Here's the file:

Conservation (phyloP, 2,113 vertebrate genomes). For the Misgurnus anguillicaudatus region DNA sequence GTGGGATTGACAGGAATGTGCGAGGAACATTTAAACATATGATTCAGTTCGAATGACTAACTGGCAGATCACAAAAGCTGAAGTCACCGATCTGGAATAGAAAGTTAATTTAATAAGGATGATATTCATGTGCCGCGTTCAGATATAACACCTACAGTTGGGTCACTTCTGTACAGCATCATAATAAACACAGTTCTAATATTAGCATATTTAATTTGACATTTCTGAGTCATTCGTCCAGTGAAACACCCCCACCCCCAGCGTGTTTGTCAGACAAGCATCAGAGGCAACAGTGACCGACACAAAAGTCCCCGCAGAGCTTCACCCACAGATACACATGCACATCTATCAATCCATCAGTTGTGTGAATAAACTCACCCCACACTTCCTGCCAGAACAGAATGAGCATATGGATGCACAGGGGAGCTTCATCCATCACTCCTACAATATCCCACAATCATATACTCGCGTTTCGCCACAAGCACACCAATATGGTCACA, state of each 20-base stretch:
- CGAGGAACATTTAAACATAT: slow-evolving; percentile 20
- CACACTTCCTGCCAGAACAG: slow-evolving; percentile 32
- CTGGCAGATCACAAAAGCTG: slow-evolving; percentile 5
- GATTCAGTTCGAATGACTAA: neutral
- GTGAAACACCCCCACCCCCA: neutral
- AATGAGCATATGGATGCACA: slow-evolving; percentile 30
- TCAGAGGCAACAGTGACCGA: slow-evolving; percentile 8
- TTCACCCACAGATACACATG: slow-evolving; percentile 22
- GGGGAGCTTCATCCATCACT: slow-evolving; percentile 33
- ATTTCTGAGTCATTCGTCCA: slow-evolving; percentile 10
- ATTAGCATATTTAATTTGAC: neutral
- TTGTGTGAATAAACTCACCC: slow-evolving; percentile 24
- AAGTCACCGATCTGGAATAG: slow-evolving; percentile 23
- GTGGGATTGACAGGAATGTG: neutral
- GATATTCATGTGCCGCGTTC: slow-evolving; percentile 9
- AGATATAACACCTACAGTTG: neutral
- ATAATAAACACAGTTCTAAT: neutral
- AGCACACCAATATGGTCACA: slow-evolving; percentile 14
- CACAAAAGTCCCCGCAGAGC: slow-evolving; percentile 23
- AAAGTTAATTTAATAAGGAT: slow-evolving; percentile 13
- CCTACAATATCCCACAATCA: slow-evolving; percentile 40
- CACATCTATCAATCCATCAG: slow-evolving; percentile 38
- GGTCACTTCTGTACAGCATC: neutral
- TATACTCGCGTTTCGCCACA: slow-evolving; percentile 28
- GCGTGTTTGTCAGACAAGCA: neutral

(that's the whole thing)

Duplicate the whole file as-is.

Conservation (phyloP, 2,113 vertebrate genomes). For the Misgurnus anguillicaudatus region DNA sequence GTGGGATTGACAGGAATGTGCGAGGAACATTTAAACATATGATTCAGTTCGAATGACTAACTGGCAGATCACAAAAGCTGAAGTCACCGATCTGGAATAGAAAGTTAATTTAATAAGGATGATATTCATGTGCCGCGTTCAGATATAACACCTACAGTTGGGTCACTTCTGTACAGCATCATAATAAACACAGTTCTAATATTAGCATATTTAATTTGACATTTCTGAGTCATTCGTCCAGTGAAACACCCCCACCCCCAGCGTGTTTGTCAGACAAGCATCAGAGGCAACAGTGACCGACACAAAAGTCCCCGCAGAGCTTCACCCACAGATACACATGCACATCTATCAATCCATCAGTTGTGTGAATAAACTCACCCCACACTTCCTGCCAGAACAGAATGAGCATATGGATGCACAGGGGAGCTTCATCCATCACTCCTACAATATCCCACAATCATATACTCGCGTTTCGCCACAAGCACACCAATATGGTCACA, state of each 20-base stretch:
- CGAGGAACATTTAAACATAT: slow-evolving; percentile 20
- CACACTTCCTGCCAGAACAG: slow-evolving; percentile 32
- CTGGCAGATCACAAAAGCTG: slow-evolving; percentile 5
- GATTCAGTTCGAATGACTAA: neutral
- GTGAAACACCCCCACCCCCA: neutral
- AATGAGCATATGGATGCACA: slow-evolving; percentile 30
- TCAGAGGCAACAGTGACCGA: slow-evolving; percentile 8
- TTCACCCACAGATACACATG: slow-evolving; percentile 22
- GGGGAGCTTCATCCATCACT: slow-evolving; percentile 33
- ATTTCTGAGTCATTCGTCCA: slow-evolving; percentile 10
- ATTAGCATATTTAATTTGAC: neutral
- TTGTGTGAATAAACTCACCC: slow-evolving; percentile 24
- AAGTCACCGATCTGGAATAG: slow-evolving; percentile 23
- GTGGGATTGACAGGAATGTG: neutral
- GATATTCATGTGCCGCGTTC: slow-evolving; percentile 9
- AGATATAACACCTACAGTTG: neutral
- ATAATAAACACAGTTCTAAT: neutral
- AGCACACCAATATGGTCACA: slow-evolving; percentile 14
- CACAAAAGTCCCCGCAGAGC: slow-evolving; percentile 23
- AAAGTTAATTTAATAAGGAT: slow-evolving; percentile 13
- CCTACAATATCCCACAATCA: slow-evolving; percentile 40
- CACATCTATCAATCCATCAG: slow-evolving; percentile 38
- GGTCACTTCTGTACAGCATC: neutral
- TATACTCGCGTTTCGCCACA: slow-evolving; percentile 28
- GCGTGTTTGTCAGACAAGCA: neutral